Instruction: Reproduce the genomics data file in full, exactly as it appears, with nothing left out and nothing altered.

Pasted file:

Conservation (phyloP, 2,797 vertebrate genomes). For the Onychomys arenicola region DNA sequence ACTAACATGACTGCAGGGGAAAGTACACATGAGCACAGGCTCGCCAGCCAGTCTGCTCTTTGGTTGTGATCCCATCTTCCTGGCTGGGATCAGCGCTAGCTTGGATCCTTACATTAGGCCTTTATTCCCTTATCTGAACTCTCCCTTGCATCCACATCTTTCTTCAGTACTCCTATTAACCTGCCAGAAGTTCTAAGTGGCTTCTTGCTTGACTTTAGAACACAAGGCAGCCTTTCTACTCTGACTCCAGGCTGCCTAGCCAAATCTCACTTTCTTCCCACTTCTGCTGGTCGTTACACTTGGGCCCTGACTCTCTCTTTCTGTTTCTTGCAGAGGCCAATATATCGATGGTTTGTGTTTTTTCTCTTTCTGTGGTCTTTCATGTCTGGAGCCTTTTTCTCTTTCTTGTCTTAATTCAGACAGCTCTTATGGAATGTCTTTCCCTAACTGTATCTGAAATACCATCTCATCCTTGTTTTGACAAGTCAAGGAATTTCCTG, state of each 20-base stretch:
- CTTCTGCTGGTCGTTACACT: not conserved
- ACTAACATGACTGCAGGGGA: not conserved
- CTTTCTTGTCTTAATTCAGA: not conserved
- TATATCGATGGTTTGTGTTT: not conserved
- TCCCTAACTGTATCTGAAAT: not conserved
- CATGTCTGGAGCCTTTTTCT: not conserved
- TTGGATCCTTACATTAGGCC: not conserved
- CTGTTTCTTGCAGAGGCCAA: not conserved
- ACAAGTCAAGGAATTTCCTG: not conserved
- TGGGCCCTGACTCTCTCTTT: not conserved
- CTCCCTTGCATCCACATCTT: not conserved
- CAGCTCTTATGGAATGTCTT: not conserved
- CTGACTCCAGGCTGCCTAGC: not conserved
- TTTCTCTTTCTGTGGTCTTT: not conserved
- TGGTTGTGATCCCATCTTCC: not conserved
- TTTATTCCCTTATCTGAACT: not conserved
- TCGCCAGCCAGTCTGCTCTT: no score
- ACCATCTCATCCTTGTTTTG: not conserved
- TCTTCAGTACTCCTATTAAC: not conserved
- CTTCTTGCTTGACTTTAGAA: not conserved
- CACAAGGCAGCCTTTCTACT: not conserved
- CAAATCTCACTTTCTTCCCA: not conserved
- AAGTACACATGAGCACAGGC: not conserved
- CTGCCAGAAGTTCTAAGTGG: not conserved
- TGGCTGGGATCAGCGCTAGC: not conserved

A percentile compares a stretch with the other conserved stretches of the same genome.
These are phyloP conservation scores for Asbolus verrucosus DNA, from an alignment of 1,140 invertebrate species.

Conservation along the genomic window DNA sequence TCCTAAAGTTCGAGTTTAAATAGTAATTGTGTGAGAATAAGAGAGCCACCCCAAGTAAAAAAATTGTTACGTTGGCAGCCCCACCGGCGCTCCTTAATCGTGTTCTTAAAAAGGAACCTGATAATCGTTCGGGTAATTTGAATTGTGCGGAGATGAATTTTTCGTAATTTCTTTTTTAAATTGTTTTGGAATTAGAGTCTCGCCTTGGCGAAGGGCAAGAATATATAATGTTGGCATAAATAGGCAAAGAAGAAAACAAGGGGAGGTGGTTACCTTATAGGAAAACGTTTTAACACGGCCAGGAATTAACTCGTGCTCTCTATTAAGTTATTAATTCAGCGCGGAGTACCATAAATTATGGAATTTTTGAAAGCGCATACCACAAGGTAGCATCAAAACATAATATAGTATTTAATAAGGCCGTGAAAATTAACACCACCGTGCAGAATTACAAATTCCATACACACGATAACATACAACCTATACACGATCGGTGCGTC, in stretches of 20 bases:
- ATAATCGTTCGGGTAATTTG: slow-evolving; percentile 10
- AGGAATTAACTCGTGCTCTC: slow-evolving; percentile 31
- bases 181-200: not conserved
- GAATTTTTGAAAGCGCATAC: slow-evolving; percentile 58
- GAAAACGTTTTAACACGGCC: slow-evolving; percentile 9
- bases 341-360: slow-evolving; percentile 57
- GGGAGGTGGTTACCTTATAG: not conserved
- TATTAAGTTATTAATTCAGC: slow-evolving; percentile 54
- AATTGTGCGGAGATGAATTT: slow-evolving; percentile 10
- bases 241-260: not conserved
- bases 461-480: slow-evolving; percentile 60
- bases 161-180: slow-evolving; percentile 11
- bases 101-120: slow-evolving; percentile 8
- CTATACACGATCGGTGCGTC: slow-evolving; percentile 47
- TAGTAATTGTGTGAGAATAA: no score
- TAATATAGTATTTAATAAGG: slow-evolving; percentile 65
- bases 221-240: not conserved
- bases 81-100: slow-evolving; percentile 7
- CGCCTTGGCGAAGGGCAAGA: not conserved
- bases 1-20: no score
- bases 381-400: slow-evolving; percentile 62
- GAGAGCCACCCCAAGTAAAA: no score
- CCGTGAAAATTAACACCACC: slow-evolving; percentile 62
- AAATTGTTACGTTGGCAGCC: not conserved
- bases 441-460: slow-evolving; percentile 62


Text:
Conservation (phyloP, 2,797 vertebrate genomes). For the Onychomys arenicola region DNA sequence ACTAACATGACTGCAGGGGAAAGTACACATGAGCACAGGCTCGCCAGCCAGTCTGCTCTTTGGTTGTGATCCCATCTTCCTGGCTGGGATCAGCGCTAGCTTGGATCCTTACATTAGGCCTTTATTCCCTTATCTGAACTCTCCCTTGCATCCACATCTTTCTTCAGTACTCCTATTAACCTGCCAGAAGTTCTAAGTGGCTTCTTGCTTGACTTTAGAACACAAGGCAGCCTTTCTACTCTGACTCCAGGCTGCCTAGCCAAATCTCACTTTCTTCCCACTTCTGCTGGTCGTTACACTTGGGCCCTGACTCTCTCTTTCTGTTTCTTGCAGAGGCCAATATATCGATGGTTTGTGTTTTTTCTCTTTCTGTGGTCTTTCATGTCTGGAGCCTTTTTCTCTTTCTTGTCTTAATTCAGACAGCTCTTATGGAATGTCTTTCCCTAACTGTATCTGAAATACCATCTCATCCTTGTTTTGACAAGTCAAGGAATTTCCTG, state of each 20-base stretch:
- CTTCTGCTGGTCGTTACACT: not conserved
- ACTAACATGACTGCAGGGGA: not conserved
- CTTTCTTGTCTTAATTCAGA: not conserved
- TATATCGATGGTTTGTGTTT: not conserved
- TCCCTAACTGTATCTGAAAT: not conserved
- CATGTCTGGAGCCTTTTTCT: not conserved
- TTGGATCCTTACATTAGGCC: not conserved
- CTGTTTCTTGCAGAGGCCAA: not conserved
- ACAAGTCAAGGAATTTCCTG: not conserved
- TGGGCCCTGACTCTCTCTTT: not conserved
- CTCCCTTGCATCCACATCTT: not conserved
- CAGCTCTTATGGAATGTCTT: not conserved
- CTGACTCCAGGCTGCCTAGC: not conserved
- TTTCTCTTTCTGTGGTCTTT: not conserved
- TGGTTGTGATCCCATCTTCC: not conserved
- TTTATTCCCTTATCTGAACT: not conserved
- TCGCCAGCCAGTCTGCTCTT: no score
- ACCATCTCATCCTTGTTTTG: not conserved
- TCTTCAGTACTCCTATTAAC: not conserved
- CTTCTTGCTTGACTTTAGAA: not conserved
- CACAAGGCAGCCTTTCTACT: not conserved
- CAAATCTCACTTTCTTCCCA: not conserved
- AAGTACACATGAGCACAGGC: not conserved
- CTGCCAGAAGTTCTAAGTGG: not conserved
- TGGCTGGGATCAGCGCTAGC: not conserved

A percentile compares a stretch with the other conserved stretches of the same genome.
These are phyloP conservation scores for Asbolus verrucosus DNA, from an alignment of 1,140 invertebrate species.

Conservation along the genomic window DNA sequence TCCTAAAGTTCGAGTTTAAATAGTAATTGTGTGAGAATAAGAGAGCCACCCCAAGTAAAAAAATTGTTACGTTGGCAGCCCCACCGGCGCTCCTTAATCGTGTTCTTAAAAAGGAACCTGATAATCGTTCGGGTAATTTGAATTGTGCGGAGATGAATTTTTCGTAATTTCTTTTTTAAATTGTTTTGGAATTAGAGTCTCGCCTTGGCGAAGGGCAAGAATATATAATGTTGGCATAAATAGGCAAAGAAGAAAACAAGGGGAGGTGGTTACCTTATAGGAAAACGTTTTAACACGGCCAGGAATTAACTCGTGCTCTCTATTAAGTTATTAATTCAGCGCGGAGTACCATAAATTATGGAATTTTTGAAAGCGCATACCACAAGGTAGCATCAAAACATAATATAGTATTTAATAAGGCCGTGAAAATTAACACCACCGTGCAGAATTACAAATTCCATACACACGATAACATACAACCTATACACGATCGGTGCGTC, in stretches of 20 bases:
- ATAATCGTTCGGGTAATTTG: slow-evolving; percentile 10
- AGGAATTAACTCGTGCTCTC: slow-evolving; percentile 31
- bases 181-200: not conserved
- GAATTTTTGAAAGCGCATAC: slow-evolving; percentile 58
- GAAAACGTTTTAACACGGCC: slow-evolving; percentile 9
- bases 341-360: slow-evolving; percentile 57
- GGGAGGTGGTTACCTTATAG: not conserved
- TATTAAGTTATTAATTCAGC: slow-evolving; percentile 54
- AATTGTGCGGAGATGAATTT: slow-evolving; percentile 10
- bases 241-260: not conserved
- bases 461-480: slow-evolving; percentile 60
- bases 161-180: slow-evolving; percentile 11
- bases 101-120: slow-evolving; percentile 8
- CTATACACGATCGGTGCGTC: slow-evolving; percentile 47
- TAGTAATTGTGTGAGAATAA: no score
- TAATATAGTATTTAATAAGG: slow-evolving; percentile 65
- bases 221-240: not conserved
- bases 81-100: slow-evolving; percentile 7
- CGCCTTGGCGAAGGGCAAGA: not conserved
- bases 1-20: no score
- bases 381-400: slow-evolving; percentile 62
- GAGAGCCACCCCAAGTAAAA: no score
- CCGTGAAAATTAACACCACC: slow-evolving; percentile 62
- AAATTGTTACGTTGGCAGCC: not conserved
- bases 441-460: slow-evolving; percentile 62